Maintenance extension requests to the OEM have increased by an average of 850 percent year-to-date. The time to complete a 1,500-hour inspection has increased by 75 percent (to 75 days), requiring 25 percent more manpower, and triggered a 57 percent increase in overtime.

The ASC concluded that the climate created the “potential and conditions for a serious safety event that is clearly growing unless action is taken.” Operators are forced into contracts that apply “punitive financial penalties for not meeting aircraft availability targets.”

According to the ASC, such provisions “will not improve availability, but will worsen the operators’ position further and potentially add further stress and risk to their maintenance departments.” It predicted that S-92 parts availability “has the potential to deteriorate further in the coming 12 months, leading to further reductions in aircraft availability.”

IOGP reiterated operator “resilience strategies” suggested earlier in the year, including raising stakeholder awareness and transparency, temporary sharing of contracted aircraft assets, and not punitively adding to operational risks via contract penalty clauses.

The ASC concluded that “effective local action and engagement between individual clients and contracted operators is essential if the safety risks are to be mitigated and our normal very high levels of safety performance maintained.”

Sikorsky president Paul Lemmo said the OEM was working diligently to resolve supply chain issues, significantly increasing main gearbox production and assisting its own suppliers with resolving bottlenecks. He partially attributed the issue to a post-Covid surge in S-92 flying hours, which increased by a fifth.

In a statement provided to AIN, Lemmo said the company is taking various actions to address the “unprecedented” S-92 spares situation, in part driven by a “22 percent increase in S-92 aircraft flight hours over the last three years. This increased utilization has added to the fleet operating hours but also created more pressure on parts required.”

“Sikorsky experts have provided S-92 suppliers technical and operational support so they can accelerate delivery of parts,” he added. The company “has been assisting S-92 suppliers throughout all tiers of the supply chain to source specialty metals, components, and other raw material.”

Lemmo said these efforts were beginning to produce results, noting that “we have increased main gearbox output by 40 percent in 2023 compared to 2022. We have delivered 31 year-to-date and project providing 40 in 2023 versus 28 delivered in 2022.” He said Sikorsky “will continue these efforts for as long as it takes to accelerate delivery of the parts our customers need.”

His comments built on remarks made by Sikorsky executives speaking at Heli-Expo earlier this year. Leon Silva, Sikorsky’s executive v-p of global, commercial, and military systems, admitted that ongoing supply chain problems had dragged down S-92 fleet utilization rates and dispatch reliability percentages “into the high eighties.”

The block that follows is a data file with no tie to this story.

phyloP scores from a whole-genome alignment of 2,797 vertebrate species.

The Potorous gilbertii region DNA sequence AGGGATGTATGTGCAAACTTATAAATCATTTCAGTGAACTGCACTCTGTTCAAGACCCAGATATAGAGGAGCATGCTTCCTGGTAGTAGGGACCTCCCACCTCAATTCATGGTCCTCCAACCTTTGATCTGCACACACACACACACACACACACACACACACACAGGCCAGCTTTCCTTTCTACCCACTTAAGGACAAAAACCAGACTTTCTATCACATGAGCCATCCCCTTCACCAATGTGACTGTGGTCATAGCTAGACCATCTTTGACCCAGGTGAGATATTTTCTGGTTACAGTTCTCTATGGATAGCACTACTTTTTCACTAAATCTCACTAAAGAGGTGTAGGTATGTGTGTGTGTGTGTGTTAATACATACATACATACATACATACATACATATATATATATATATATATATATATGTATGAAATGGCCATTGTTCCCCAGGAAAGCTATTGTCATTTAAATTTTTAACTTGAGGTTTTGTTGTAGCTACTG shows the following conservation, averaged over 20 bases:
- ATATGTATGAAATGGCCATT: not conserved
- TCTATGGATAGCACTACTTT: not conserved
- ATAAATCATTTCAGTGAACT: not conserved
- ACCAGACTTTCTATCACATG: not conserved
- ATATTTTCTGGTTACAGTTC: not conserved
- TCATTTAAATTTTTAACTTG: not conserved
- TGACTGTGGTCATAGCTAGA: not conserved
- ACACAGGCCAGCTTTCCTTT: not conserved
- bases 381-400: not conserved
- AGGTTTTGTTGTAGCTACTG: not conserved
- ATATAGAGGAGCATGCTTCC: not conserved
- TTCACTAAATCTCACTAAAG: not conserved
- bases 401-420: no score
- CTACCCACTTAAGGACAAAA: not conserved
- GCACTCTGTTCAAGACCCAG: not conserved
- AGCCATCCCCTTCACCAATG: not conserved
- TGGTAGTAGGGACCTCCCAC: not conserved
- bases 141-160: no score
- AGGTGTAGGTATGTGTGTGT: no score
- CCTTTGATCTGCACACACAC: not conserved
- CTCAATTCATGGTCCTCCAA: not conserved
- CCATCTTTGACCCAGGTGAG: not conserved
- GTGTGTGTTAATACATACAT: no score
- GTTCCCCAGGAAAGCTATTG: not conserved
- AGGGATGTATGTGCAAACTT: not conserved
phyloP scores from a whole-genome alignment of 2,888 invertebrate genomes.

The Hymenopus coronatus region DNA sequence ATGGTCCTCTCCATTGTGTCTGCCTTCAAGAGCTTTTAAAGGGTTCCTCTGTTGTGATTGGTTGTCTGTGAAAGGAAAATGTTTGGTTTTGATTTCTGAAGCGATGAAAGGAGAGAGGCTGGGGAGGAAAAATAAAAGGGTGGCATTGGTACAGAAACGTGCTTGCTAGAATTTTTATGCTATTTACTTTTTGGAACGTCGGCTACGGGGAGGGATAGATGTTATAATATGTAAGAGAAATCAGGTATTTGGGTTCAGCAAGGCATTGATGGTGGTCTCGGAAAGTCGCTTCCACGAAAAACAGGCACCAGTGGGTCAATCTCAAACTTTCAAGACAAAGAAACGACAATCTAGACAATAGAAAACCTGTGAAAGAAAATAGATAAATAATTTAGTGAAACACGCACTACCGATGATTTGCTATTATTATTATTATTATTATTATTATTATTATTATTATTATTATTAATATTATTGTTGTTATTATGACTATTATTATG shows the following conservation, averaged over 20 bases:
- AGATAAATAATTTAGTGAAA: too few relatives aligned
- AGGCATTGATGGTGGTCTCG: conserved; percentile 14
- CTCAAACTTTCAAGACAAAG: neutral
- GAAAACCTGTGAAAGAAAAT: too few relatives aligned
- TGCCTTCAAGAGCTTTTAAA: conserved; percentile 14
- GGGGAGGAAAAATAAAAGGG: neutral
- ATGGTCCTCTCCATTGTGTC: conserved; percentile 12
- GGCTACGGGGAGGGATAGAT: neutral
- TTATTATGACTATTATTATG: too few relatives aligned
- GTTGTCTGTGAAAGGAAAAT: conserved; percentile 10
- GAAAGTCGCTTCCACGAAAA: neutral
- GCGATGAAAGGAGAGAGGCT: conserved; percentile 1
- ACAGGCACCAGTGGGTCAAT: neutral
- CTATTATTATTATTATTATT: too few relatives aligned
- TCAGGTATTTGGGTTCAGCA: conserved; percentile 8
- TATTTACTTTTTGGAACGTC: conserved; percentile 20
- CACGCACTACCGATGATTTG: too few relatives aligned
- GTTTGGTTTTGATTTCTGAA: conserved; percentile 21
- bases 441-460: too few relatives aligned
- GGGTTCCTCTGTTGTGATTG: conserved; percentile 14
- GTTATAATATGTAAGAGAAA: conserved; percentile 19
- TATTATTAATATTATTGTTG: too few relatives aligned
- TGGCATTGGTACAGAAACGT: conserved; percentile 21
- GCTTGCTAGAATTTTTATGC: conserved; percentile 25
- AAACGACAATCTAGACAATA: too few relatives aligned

He said the company “continues to work diligently on the supply chain” and had established what amounts to an emergency center at Sikorsky’s Trumbull, Connecticut facility to work with suppliers to resolve issues.

Aside from ongoing supply chain woes, Sikorsky’s commitment to the civil market remains suspect after the company was acquired by defense contractor Lockheed Martin in 2015. It has discontinued production of the S-76 rather than manufacture it with a federally-mandated crash-resistant fuel system.

Earlier this year, Sikorsky announced it was shelving the S-92B program and moving the anticipated certification date of its A+ upgrade for the helicopter into 2025, some three years later than originally planned. As a result, deliveries of A+ kits ordered today will not happen until 2026.

Several helicopters in the installed fleet of more than 300 S-92s have nearly reached their 30,000-hour life limit, but Sikorsky has no plans to extend it. Though the company continues to accept orders for the $40 million S-92, it cannot deliver one for at least two to three years, it said.


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Airbus unveils PioneerLab twin-engine flying laboratory

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Airbus Helicopters has unveiled its latest technology demonstrator, designed to test technologies that reduce emissions, increase autonomy and integrate bio-based materials.

The PioneerLab is a twin-engine demonstrator, based on the popular H145 platform. It follows on the heels of the single-engine demonstrator aircraft FlightLab (based on an H130, and designed to test technology “bricks” that could be incorporated into the company’s existing fleet) and DisruptiveLab (a clean-sheet design created to test new architectures and concepts).